Stay at Michelberger Hotel – I shared these photos earlier, but if you get the chance to book a room there do it! Michelberger is a really a typical hotel with comfortable and cute rooms. Bed, shower and wi-fi (when looking for a hotel that is what matters to me most) passed the test and get an A. One of the best things is the downstairs area where you can doze off on one of the combi couches and relax with a drink, read a book or check your social media.The location is ideal as well, minutes away from Friedrichshain with many great coffee shops,cute boutiques and restaurants, and the U+S-bahn and tram is just outside. It might be worth booking a table in advance if you want to try their restaurant as it can get booked up especially around the holidays.
Go to a supermarket – One of the joys of going abroad is checking out the supermarket and what great things they have to offer (who is with me?!). In Berlin you will see Kaisers or Netto here and there (but the bigger markets like Kaufland is what you really want) just make sure you go inside and see what they have to offer. Their Milka, Haribo, Kinder and Ritter range is much bigger than anywhere else. If your store also has a bakery go for a pretzel – with butter (though sometimes it can be a bit of a puzzle trying to find where they’ve put butter in the pretzel!).
Tea ist ein Berliner (well… for the coming 3 ½ weeks) I landed on Berlin soil and survived my first day and here are some random observations.
The seats on some trains can be a bit scary (I can imagine if you have social anxiety or something) and confusing (how close is too close?) as there’s no divider or arm rest. At first people keep space in between them, but the busier it gets the more people try to squeeze in between. What is the etiquette here?
One of my favourite past times on the London Underground is when people push buttons in the hope the door opens, but it’s automatic and it takes a few seconds before the doors open and when they don’t you will see a slight panic hit their face. I forgot that in the rest of the world you still have to press a button and I was that idiot who stood there like a spoilt London brat.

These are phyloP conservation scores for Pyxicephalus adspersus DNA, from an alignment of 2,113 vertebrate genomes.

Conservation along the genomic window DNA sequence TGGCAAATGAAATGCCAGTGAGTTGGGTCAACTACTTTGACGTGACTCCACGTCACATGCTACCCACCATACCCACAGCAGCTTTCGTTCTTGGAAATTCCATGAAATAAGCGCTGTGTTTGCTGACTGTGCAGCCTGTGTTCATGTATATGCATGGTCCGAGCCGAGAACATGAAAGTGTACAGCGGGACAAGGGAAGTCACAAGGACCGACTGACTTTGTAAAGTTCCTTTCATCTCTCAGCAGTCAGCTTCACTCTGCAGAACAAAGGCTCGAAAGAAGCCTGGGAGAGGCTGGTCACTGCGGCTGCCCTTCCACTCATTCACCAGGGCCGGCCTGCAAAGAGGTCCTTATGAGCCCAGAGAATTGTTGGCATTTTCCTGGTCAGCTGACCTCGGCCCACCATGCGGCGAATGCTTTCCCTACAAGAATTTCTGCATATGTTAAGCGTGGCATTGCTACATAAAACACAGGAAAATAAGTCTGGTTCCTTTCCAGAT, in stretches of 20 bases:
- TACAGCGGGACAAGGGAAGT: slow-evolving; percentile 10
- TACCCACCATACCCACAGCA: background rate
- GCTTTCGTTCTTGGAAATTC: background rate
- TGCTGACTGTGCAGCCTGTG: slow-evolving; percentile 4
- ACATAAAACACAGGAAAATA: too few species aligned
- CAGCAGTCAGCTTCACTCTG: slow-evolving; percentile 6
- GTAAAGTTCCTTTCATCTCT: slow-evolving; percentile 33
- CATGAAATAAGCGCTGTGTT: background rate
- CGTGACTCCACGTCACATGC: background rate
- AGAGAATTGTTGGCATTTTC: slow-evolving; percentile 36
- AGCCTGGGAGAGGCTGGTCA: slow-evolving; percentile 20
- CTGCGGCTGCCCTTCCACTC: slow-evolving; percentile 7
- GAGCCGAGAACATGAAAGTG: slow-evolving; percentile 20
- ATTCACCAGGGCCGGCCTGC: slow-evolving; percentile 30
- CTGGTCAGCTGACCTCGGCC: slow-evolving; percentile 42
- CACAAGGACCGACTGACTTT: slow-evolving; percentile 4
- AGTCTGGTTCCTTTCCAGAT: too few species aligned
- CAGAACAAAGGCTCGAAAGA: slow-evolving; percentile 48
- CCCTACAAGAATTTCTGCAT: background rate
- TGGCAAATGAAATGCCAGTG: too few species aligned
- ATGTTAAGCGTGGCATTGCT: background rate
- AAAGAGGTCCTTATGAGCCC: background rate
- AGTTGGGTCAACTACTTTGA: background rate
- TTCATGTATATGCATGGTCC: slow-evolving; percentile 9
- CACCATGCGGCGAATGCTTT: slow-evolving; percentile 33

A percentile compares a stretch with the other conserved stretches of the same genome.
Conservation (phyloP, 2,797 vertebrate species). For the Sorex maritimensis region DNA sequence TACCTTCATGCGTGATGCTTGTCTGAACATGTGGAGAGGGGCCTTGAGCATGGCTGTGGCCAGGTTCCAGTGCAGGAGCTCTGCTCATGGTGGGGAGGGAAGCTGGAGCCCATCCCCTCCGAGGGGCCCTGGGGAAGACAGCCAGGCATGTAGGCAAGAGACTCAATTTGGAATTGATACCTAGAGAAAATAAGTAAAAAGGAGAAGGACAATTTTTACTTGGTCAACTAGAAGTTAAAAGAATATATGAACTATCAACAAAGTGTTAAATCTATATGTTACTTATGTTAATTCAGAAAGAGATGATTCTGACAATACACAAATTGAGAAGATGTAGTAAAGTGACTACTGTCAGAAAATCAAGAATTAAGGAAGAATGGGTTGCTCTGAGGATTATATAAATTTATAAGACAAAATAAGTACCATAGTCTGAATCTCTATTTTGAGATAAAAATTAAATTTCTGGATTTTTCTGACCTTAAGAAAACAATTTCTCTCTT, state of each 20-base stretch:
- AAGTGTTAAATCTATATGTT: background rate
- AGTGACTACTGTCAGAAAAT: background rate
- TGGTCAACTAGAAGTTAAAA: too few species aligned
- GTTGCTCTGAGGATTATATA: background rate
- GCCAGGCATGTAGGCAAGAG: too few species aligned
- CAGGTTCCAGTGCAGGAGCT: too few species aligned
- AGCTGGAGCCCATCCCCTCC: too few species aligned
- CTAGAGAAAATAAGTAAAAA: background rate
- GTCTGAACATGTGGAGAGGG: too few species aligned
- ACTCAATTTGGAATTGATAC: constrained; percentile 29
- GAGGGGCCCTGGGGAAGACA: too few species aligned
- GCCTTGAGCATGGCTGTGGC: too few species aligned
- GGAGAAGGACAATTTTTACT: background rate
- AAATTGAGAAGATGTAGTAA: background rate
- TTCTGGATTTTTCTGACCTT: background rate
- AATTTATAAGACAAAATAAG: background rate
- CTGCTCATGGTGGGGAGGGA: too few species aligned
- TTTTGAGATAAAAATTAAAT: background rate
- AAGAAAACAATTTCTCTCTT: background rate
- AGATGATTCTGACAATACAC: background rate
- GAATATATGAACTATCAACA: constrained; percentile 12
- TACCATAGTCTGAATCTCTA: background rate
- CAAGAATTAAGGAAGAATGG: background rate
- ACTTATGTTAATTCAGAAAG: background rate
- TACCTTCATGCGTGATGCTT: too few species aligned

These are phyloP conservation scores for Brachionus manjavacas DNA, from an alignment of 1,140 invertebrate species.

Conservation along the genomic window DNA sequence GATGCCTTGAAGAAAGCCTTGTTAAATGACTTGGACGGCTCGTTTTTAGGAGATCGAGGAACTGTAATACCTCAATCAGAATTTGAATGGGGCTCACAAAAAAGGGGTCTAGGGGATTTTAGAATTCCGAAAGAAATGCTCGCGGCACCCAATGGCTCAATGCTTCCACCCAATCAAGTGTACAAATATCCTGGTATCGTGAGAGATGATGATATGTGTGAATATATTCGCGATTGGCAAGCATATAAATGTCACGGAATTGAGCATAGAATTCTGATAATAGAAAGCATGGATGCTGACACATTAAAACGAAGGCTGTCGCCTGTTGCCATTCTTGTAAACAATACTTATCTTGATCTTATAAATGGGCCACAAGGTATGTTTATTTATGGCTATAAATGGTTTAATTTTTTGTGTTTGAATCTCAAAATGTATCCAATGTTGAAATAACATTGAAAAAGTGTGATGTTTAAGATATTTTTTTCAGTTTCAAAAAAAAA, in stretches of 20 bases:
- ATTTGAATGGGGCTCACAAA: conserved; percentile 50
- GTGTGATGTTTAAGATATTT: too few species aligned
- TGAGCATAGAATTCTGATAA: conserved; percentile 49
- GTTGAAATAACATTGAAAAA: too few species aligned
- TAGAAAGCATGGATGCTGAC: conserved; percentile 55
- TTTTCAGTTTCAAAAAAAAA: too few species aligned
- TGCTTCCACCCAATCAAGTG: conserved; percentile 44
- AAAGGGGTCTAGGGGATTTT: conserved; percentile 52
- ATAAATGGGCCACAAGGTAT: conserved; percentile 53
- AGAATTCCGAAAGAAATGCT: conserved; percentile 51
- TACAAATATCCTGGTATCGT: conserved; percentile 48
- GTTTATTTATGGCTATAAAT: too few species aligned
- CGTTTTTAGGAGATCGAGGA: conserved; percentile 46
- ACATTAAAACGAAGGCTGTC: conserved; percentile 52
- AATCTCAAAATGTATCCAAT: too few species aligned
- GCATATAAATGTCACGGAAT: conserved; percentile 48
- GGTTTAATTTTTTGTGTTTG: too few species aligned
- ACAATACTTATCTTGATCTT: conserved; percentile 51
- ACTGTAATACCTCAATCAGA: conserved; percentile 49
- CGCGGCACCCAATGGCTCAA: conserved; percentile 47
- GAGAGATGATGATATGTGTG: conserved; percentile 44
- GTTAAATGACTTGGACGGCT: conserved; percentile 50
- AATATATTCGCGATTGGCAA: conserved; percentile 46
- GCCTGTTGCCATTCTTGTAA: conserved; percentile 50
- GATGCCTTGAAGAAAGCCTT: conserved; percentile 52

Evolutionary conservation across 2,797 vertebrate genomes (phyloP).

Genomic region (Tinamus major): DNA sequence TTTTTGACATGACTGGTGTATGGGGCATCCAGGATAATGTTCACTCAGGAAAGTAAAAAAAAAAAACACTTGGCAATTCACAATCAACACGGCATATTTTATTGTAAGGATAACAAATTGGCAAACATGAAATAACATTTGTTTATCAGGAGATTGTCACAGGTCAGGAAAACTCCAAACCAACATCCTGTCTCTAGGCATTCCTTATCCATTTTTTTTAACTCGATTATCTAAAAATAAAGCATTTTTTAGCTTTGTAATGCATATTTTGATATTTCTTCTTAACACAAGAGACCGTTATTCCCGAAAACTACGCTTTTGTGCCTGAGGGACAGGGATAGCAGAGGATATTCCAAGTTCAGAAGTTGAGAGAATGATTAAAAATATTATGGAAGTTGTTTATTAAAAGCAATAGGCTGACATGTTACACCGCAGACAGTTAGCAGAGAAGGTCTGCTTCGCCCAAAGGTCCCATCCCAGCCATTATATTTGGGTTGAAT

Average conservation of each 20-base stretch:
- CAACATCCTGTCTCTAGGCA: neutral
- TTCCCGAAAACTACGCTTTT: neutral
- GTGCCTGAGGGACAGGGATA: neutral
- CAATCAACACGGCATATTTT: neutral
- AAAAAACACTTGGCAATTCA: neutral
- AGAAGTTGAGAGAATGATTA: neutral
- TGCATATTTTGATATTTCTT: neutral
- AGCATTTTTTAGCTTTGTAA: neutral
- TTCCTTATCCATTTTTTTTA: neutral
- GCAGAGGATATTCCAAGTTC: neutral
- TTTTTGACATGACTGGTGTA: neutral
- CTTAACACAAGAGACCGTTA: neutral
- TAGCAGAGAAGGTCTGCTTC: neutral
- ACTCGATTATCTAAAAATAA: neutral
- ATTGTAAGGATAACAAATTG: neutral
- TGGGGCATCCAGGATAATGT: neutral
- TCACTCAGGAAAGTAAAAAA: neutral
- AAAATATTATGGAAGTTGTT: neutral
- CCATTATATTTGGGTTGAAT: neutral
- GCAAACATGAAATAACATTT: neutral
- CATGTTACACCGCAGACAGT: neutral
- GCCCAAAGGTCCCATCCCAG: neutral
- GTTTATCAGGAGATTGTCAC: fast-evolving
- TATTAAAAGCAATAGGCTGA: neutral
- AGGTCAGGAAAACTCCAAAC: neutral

Beer on public transport after 4.35 pm is completely acceptable and not frowned upon.
Jay walking is frowned upon and just not as appreciated. People just seem to relax a bit more when it comes to public transport.
Berliners are not as stuck to their mobiles as Londoners. During the rush hour people are on their phone or Kindle/book. But here I noticed 50% less people glued to their mobiles.
Some brands labelled as ‘still’ water are just less bubbly mineral water. Not cool. Their selection of juices on the other hand are the best. Cherryjuice anyone?
So, you find museums boring? Well … have you tried these unusual museums?
Instant Ramen Museum – Osaka, Japan // A museum devoted to ramen … only in Japan. Once you are through the ramen history part make sure to make your own ramen cup with ingredients of your own choice. Not planning on heading to Japan any time soon? Check it on on Google Maps.
Museum of Broken Relationships – Zagreb, Croatia // The Museum of Broken Relationships hosts an intriguing collection of items related to shattered romances and the stories behind them.And yes, you can send in your own ‘exhibit‘ . What I really like about this museum is that it shows how we all share the same pain, regardless of our nationality or background.
Deutsches Currywurst Museum – Berlin, Germany // The curry sausage is one of Berlin’s culinary treats, as a matter of fact … they love it so much that they dedicated a museum to the the famed food and the legends and stories around it. Oh … and the €11 entry submission includes a sausage.
Museum Of Witchcraft – Boscastle, UK // Museum of Witchcraft a dedicated to witchcraft and Wicca. It apparently has the largest collection of witchcraft and Wiccan related relics in the world, so definitely take a visit if you are in the Cornwall area … do it for your 14 year old self.